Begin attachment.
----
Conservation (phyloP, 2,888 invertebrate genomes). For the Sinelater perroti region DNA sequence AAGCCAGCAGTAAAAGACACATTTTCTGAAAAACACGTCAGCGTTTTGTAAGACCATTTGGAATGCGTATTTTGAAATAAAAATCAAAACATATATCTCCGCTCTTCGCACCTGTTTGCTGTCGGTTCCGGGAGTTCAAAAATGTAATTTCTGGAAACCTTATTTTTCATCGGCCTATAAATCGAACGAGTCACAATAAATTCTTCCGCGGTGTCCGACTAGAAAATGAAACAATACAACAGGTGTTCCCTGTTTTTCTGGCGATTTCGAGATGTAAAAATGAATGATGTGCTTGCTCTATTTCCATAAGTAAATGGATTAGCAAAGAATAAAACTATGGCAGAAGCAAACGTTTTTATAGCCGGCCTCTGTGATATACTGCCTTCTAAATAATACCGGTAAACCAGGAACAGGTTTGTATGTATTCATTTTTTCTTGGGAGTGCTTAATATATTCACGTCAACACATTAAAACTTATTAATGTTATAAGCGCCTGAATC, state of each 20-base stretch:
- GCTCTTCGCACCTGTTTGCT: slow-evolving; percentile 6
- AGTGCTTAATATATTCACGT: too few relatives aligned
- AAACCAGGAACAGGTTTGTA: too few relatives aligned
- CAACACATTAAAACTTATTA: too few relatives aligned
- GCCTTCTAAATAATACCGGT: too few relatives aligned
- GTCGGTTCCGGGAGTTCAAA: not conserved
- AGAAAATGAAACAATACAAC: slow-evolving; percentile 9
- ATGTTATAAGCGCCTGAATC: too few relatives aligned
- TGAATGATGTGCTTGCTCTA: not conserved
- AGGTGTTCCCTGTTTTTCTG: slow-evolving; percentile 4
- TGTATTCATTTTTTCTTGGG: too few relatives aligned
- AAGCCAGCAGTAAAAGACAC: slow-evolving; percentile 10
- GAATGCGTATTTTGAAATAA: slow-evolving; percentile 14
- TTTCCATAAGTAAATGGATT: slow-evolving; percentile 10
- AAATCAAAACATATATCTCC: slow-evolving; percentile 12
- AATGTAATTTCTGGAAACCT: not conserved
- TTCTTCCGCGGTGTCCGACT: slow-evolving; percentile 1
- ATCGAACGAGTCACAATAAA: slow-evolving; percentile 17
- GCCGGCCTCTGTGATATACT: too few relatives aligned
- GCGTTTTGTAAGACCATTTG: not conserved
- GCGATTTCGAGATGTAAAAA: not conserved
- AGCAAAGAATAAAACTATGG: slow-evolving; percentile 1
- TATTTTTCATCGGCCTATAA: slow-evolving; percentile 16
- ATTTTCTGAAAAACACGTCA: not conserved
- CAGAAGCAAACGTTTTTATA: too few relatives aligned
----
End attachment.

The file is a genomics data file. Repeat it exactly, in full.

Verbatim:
Conservation (phyloP, 2,888 invertebrate genomes). For the Sinelater perroti region DNA sequence AAGCCAGCAGTAAAAGACACATTTTCTGAAAAACACGTCAGCGTTTTGTAAGACCATTTGGAATGCGTATTTTGAAATAAAAATCAAAACATATATCTCCGCTCTTCGCACCTGTTTGCTGTCGGTTCCGGGAGTTCAAAAATGTAATTTCTGGAAACCTTATTTTTCATCGGCCTATAAATCGAACGAGTCACAATAAATTCTTCCGCGGTGTCCGACTAGAAAATGAAACAATACAACAGGTGTTCCCTGTTTTTCTGGCGATTTCGAGATGTAAAAATGAATGATGTGCTTGCTCTATTTCCATAAGTAAATGGATTAGCAAAGAATAAAACTATGGCAGAAGCAAACGTTTTTATAGCCGGCCTCTGTGATATACTGCCTTCTAAATAATACCGGTAAACCAGGAACAGGTTTGTATGTATTCATTTTTTCTTGGGAGTGCTTAATATATTCACGTCAACACATTAAAACTTATTAATGTTATAAGCGCCTGAATC, state of each 20-base stretch:
- GCTCTTCGCACCTGTTTGCT: slow-evolving; percentile 6
- AGTGCTTAATATATTCACGT: too few relatives aligned
- AAACCAGGAACAGGTTTGTA: too few relatives aligned
- CAACACATTAAAACTTATTA: too few relatives aligned
- GCCTTCTAAATAATACCGGT: too few relatives aligned
- GTCGGTTCCGGGAGTTCAAA: not conserved
- AGAAAATGAAACAATACAAC: slow-evolving; percentile 9
- ATGTTATAAGCGCCTGAATC: too few relatives aligned
- TGAATGATGTGCTTGCTCTA: not conserved
- AGGTGTTCCCTGTTTTTCTG: slow-evolving; percentile 4
- TGTATTCATTTTTTCTTGGG: too few relatives aligned
- AAGCCAGCAGTAAAAGACAC: slow-evolving; percentile 10
- GAATGCGTATTTTGAAATAA: slow-evolving; percentile 14
- TTTCCATAAGTAAATGGATT: slow-evolving; percentile 10
- AAATCAAAACATATATCTCC: slow-evolving; percentile 12
- AATGTAATTTCTGGAAACCT: not conserved
- TTCTTCCGCGGTGTCCGACT: slow-evolving; percentile 1
- ATCGAACGAGTCACAATAAA: slow-evolving; percentile 17
- GCCGGCCTCTGTGATATACT: too few relatives aligned
- GCGTTTTGTAAGACCATTTG: not conserved
- GCGATTTCGAGATGTAAAAA: not conserved
- AGCAAAGAATAAAACTATGG: slow-evolving; percentile 1
- TATTTTTCATCGGCCTATAA: slow-evolving; percentile 16
- ATTTTCTGAAAAACACGTCA: not conserved
- CAGAAGCAAACGTTTTTATA: too few relatives aligned